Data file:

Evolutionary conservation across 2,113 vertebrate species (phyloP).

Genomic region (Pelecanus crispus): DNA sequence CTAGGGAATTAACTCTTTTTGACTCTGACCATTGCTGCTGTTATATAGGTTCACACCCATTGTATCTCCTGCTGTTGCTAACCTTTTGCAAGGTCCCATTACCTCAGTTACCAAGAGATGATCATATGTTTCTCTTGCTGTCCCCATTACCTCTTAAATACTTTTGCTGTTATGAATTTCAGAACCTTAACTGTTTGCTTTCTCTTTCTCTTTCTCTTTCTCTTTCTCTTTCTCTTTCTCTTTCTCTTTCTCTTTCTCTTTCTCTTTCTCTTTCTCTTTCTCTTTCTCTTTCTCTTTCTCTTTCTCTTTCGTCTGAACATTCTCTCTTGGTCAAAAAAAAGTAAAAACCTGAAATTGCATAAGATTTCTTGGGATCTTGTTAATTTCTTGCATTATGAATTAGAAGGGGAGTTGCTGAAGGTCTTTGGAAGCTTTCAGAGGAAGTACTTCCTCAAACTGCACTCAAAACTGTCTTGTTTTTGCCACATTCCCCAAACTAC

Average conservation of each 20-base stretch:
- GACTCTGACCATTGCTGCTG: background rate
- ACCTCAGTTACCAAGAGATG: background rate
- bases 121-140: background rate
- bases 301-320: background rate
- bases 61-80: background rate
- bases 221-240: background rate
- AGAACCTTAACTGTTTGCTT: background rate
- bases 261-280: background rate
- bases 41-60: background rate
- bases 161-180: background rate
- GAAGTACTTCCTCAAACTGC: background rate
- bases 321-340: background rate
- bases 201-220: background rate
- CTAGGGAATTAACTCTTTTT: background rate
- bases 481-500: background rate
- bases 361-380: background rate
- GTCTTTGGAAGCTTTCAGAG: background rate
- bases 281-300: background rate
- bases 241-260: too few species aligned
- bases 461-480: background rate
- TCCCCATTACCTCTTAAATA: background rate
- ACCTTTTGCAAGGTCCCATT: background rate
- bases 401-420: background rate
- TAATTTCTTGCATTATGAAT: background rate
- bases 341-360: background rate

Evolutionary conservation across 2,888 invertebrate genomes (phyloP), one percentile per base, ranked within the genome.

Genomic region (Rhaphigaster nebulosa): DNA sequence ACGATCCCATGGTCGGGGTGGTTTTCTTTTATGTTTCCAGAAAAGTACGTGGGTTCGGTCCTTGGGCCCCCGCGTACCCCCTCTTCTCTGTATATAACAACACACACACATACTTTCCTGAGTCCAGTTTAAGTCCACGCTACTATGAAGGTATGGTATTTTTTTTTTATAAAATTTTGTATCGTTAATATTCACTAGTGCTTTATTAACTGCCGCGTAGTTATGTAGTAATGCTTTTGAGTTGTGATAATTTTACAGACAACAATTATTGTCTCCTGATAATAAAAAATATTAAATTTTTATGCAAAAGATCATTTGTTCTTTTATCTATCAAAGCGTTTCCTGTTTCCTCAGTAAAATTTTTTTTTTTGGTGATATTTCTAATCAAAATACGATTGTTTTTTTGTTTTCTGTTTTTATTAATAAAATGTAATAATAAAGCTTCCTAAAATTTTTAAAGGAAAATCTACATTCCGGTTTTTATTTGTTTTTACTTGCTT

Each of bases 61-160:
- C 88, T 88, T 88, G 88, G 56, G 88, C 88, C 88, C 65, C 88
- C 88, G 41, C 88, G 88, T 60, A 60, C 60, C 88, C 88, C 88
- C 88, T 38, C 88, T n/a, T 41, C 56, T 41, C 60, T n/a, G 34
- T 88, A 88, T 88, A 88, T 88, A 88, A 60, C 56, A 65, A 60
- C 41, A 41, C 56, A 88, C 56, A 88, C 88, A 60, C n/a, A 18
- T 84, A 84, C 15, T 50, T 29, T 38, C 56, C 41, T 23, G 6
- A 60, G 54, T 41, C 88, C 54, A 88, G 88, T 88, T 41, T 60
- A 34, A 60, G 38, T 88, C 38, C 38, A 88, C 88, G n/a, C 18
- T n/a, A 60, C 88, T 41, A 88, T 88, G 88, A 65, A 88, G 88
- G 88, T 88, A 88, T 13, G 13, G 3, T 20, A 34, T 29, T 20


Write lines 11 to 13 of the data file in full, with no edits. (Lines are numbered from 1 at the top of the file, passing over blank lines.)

- bases 261-280: background rate
- bases 41-60: background rate
- bases 161-180: background rate